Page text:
When Tim Lafai scored the match-winning try on debut, first he thanked God. Then he thanked God it was against South Sydney, the club that once dumped him.
Insomuch as there can be upsets in round two of any sporting competition, it was a weekend of them in the NRL. Cronulla inflicted St George Illawarra’s first loss in 211 days, bashing the Dragons 16-10 on a rainswept Toyota Park in Monday Night Football.
Penrith’s 20-6 success over the Eels at Parramatta Stadium on Friday night was only slightly less startling, considering their respective first round performances. Brisbane was given little chance at Canberra Stadium on the same evening and came away 20-4 victors.
And the scope of injury- and suspension-riddled Manly’s 27-16 triumph over Sydney Roosters at the SFS on Sunday is still being assessed by the Sea Eagles’ energised group of loyal fans.
So there the Bulldogs were, 13 minutes to go against South Sydney at ANZ Stadium on Sunday, down 19-18, and all ready to be added to the list of surprise losers above. Bunnies fullback Rhys Wesser pulled of what would normally be regarded as an heroic try-saving tackle on Steve Turner.
But Wesser hung on too long. He was sent to the sin bin. And within a few seconds, 19-year-old Lafai was over to put his side in front for the last time. “I thank the Lord for this opportunity,” he said at fulltime.
“I played SG Ball at Souths but they didn’t want to take me. So I went back to Campbelltown – I’m from Minto near there – and I played Bundaberg Cup. The Doggies scouted me from there.
“(Being dumped by Souths) was a setback but I pulled my socks up, kept my head up and kept going.”
Although Lafai can remember Souths first grade coach Jason Taylor coming to training, the Bunnies point out that Souths Juniors ran the SG Ball team he was in - not the Rabbitohs seniors.
Even the most devout Christian is allowed to feel happy proving someone wrong, isn’t he? “Yeah, mate. I’m pretty happy, eh? Good feeling.”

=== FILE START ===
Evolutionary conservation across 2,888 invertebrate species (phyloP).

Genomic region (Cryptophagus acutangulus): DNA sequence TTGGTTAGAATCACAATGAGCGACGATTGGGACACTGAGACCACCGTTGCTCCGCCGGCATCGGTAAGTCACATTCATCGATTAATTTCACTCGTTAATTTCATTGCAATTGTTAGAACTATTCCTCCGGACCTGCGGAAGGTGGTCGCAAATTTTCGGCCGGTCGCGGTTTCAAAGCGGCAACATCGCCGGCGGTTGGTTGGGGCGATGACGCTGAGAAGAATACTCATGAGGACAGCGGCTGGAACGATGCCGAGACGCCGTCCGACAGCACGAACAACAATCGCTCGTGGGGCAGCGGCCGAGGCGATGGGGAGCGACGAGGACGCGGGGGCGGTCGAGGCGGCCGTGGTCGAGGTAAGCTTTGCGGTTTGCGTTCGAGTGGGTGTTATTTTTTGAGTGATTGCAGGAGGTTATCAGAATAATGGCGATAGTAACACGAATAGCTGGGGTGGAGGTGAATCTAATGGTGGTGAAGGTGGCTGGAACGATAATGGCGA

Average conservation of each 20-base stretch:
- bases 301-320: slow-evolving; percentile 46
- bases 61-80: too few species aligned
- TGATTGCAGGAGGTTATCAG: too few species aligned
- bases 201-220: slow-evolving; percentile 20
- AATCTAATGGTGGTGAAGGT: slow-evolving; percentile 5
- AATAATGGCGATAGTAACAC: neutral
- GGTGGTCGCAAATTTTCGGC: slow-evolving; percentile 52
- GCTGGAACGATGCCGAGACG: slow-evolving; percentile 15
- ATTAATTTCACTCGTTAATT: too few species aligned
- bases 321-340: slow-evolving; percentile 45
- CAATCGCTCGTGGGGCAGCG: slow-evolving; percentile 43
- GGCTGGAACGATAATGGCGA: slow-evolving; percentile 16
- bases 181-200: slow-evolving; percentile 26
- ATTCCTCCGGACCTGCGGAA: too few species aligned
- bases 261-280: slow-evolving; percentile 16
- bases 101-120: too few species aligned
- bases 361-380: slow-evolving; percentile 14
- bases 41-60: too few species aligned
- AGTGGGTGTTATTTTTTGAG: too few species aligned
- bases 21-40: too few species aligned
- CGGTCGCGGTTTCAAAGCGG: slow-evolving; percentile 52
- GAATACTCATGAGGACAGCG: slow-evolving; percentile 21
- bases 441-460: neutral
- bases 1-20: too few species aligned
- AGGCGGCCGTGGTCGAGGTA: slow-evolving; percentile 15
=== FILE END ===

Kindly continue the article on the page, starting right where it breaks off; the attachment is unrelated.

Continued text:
If Minto rings a bell, it should. It’s the south-western Sydney suburb that gave us Jarryd Hayne and Israel Folau, and which is now a key battleground in the war with Aussie Rules. “I remember, as a kid, watching those guys play in the park,” he said. “It was pretty cool.
“I wasn’t playing good footy at Souths. My confidence was down. I’d had a big operation the year before. It makes it hard if you don’t got straight from SG Ball to 20s but I always thought I could still make it if I worked hard. I’m lucky Peter Mulholland from the Bulldogs found me.”
And so, with the help of the youngest and one of the oldest players in their team (Lafai and the final tryscorer, 269-game Andrew Ryan), the Dogs survived the prevailing trend of the weekend. So did Newcastle, who travelled to Dairy Farmers Stadium and remained undefeated by beating North Queensland 34-22 on Saturday night.
Melbourne, likewise, went up a gear by thrashing Gold Coast 40-12 at AAMI Park on Saturday evening while Wests Tigers edged out the Warriors somewhat controversially, 20-12, at Leichhardt Oval on Saturday evening. “The comp’s really topsy-turvy at the moment and it’s hard to get a handle on what’s going on,” Dragons coach Wayne Bennett observed on Monday evening.
Lafai gets another chance to show Souths what they missed out on when he takes on Sydney Roosters this Sunday.
Across the Tasman at the same time, in the premiers’ second overseas game in four starts, Bennett can search for handles and while wearing jandals.